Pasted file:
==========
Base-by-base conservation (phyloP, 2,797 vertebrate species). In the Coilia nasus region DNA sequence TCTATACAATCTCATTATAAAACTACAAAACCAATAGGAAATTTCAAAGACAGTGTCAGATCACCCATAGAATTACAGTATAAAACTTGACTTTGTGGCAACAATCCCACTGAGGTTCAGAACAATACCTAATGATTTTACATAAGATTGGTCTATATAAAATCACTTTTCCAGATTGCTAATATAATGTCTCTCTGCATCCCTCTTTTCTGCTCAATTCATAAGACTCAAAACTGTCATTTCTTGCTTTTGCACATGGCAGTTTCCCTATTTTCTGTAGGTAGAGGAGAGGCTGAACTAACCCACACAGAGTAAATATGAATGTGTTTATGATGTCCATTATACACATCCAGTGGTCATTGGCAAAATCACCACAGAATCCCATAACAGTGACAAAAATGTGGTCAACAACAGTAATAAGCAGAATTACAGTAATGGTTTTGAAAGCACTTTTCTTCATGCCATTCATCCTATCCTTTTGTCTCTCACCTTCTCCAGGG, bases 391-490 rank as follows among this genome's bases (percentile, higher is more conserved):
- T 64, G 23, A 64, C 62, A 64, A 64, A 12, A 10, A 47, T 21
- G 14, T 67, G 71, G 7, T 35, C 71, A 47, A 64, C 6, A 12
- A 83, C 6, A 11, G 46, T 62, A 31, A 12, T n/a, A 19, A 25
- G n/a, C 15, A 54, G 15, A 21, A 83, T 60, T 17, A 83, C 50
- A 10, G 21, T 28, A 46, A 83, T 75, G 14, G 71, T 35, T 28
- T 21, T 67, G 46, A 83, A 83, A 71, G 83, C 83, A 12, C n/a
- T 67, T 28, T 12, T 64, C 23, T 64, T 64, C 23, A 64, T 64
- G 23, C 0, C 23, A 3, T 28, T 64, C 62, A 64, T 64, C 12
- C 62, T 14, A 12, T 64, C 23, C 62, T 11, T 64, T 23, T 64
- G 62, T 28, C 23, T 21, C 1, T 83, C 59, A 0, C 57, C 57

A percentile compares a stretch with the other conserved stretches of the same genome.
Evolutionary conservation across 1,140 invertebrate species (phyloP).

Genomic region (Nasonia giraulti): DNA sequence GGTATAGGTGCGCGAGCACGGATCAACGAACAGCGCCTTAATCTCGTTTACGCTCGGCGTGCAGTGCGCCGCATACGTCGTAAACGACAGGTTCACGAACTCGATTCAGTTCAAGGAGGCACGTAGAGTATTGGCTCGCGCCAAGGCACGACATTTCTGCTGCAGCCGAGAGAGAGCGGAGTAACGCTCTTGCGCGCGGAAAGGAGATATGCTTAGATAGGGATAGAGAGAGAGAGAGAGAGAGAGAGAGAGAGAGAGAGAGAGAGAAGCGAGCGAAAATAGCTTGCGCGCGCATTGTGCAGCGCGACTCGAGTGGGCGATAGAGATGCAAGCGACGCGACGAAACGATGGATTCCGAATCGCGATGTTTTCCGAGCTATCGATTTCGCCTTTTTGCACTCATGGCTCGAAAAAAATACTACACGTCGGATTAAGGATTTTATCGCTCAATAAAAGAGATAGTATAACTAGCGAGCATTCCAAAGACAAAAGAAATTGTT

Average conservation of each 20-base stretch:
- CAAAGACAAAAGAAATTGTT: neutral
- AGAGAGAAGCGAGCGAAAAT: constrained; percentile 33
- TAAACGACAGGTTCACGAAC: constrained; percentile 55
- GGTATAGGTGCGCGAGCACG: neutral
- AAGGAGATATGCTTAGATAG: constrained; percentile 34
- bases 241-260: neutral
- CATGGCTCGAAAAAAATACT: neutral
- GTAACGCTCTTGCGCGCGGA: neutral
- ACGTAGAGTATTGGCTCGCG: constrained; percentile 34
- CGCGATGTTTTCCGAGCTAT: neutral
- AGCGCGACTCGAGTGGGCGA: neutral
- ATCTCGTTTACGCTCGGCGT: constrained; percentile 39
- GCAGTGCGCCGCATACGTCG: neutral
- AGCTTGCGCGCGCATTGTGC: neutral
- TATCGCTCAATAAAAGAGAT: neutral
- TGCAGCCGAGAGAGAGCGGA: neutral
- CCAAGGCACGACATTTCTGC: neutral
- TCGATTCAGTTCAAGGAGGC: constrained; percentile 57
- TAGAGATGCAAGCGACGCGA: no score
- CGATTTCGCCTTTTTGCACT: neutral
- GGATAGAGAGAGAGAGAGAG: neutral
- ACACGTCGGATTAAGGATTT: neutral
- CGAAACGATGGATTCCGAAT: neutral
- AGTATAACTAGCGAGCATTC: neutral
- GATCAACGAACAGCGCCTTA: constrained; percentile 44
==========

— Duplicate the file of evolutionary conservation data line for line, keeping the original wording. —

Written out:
Base-by-base conservation (phyloP, 2,797 vertebrate species). In the Coilia nasus region DNA sequence TCTATACAATCTCATTATAAAACTACAAAACCAATAGGAAATTTCAAAGACAGTGTCAGATCACCCATAGAATTACAGTATAAAACTTGACTTTGTGGCAACAATCCCACTGAGGTTCAGAACAATACCTAATGATTTTACATAAGATTGGTCTATATAAAATCACTTTTCCAGATTGCTAATATAATGTCTCTCTGCATCCCTCTTTTCTGCTCAATTCATAAGACTCAAAACTGTCATTTCTTGCTTTTGCACATGGCAGTTTCCCTATTTTCTGTAGGTAGAGGAGAGGCTGAACTAACCCACACAGAGTAAATATGAATGTGTTTATGATGTCCATTATACACATCCAGTGGTCATTGGCAAAATCACCACAGAATCCCATAACAGTGACAAAAATGTGGTCAACAACAGTAATAAGCAGAATTACAGTAATGGTTTTGAAAGCACTTTTCTTCATGCCATTCATCCTATCCTTTTGTCTCTCACCTTCTCCAGGG, bases 391-490 rank as follows among this genome's bases (percentile, higher is more conserved):
- T 64, G 23, A 64, C 62, A 64, A 64, A 12, A 10, A 47, T 21
- G 14, T 67, G 71, G 7, T 35, C 71, A 47, A 64, C 6, A 12
- A 83, C 6, A 11, G 46, T 62, A 31, A 12, T n/a, A 19, A 25
- G n/a, C 15, A 54, G 15, A 21, A 83, T 60, T 17, A 83, C 50
- A 10, G 21, T 28, A 46, A 83, T 75, G 14, G 71, T 35, T 28
- T 21, T 67, G 46, A 83, A 83, A 71, G 83, C 83, A 12, C n/a
- T 67, T 28, T 12, T 64, C 23, T 64, T 64, C 23, A 64, T 64
- G 23, C 0, C 23, A 3, T 28, T 64, C 62, A 64, T 64, C 12
- C 62, T 14, A 12, T 64, C 23, C 62, T 11, T 64, T 23, T 64
- G 62, T 28, C 23, T 21, C 1, T 83, C 59, A 0, C 57, C 57

A percentile compares a stretch with the other conserved stretches of the same genome.
Evolutionary conservation across 1,140 invertebrate species (phyloP).

Genomic region (Nasonia giraulti): DNA sequence GGTATAGGTGCGCGAGCACGGATCAACGAACAGCGCCTTAATCTCGTTTACGCTCGGCGTGCAGTGCGCCGCATACGTCGTAAACGACAGGTTCACGAACTCGATTCAGTTCAAGGAGGCACGTAGAGTATTGGCTCGCGCCAAGGCACGACATTTCTGCTGCAGCCGAGAGAGAGCGGAGTAACGCTCTTGCGCGCGGAAAGGAGATATGCTTAGATAGGGATAGAGAGAGAGAGAGAGAGAGAGAGAGAGAGAGAGAGAGAGAGAAGCGAGCGAAAATAGCTTGCGCGCGCATTGTGCAGCGCGACTCGAGTGGGCGATAGAGATGCAAGCGACGCGACGAAACGATGGATTCCGAATCGCGATGTTTTCCGAGCTATCGATTTCGCCTTTTTGCACTCATGGCTCGAAAAAAATACTACACGTCGGATTAAGGATTTTATCGCTCAATAAAAGAGATAGTATAACTAGCGAGCATTCCAAAGACAAAAGAAATTGTT

Average conservation of each 20-base stretch:
- CAAAGACAAAAGAAATTGTT: neutral
- AGAGAGAAGCGAGCGAAAAT: constrained; percentile 33
- TAAACGACAGGTTCACGAAC: constrained; percentile 55
- GGTATAGGTGCGCGAGCACG: neutral
- AAGGAGATATGCTTAGATAG: constrained; percentile 34
- bases 241-260: neutral
- CATGGCTCGAAAAAAATACT: neutral
- GTAACGCTCTTGCGCGCGGA: neutral
- ACGTAGAGTATTGGCTCGCG: constrained; percentile 34
- CGCGATGTTTTCCGAGCTAT: neutral
- AGCGCGACTCGAGTGGGCGA: neutral
- ATCTCGTTTACGCTCGGCGT: constrained; percentile 39
- GCAGTGCGCCGCATACGTCG: neutral
- AGCTTGCGCGCGCATTGTGC: neutral
- TATCGCTCAATAAAAGAGAT: neutral
- TGCAGCCGAGAGAGAGCGGA: neutral
- CCAAGGCACGACATTTCTGC: neutral
- TCGATTCAGTTCAAGGAGGC: constrained; percentile 57
- TAGAGATGCAAGCGACGCGA: no score
- CGATTTCGCCTTTTTGCACT: neutral
- GGATAGAGAGAGAGAGAGAG: neutral
- ACACGTCGGATTAAGGATTT: neutral
- CGAAACGATGGATTCCGAAT: neutral
- AGTATAACTAGCGAGCATTC: neutral
- GATCAACGAACAGCGCCTTA: constrained; percentile 44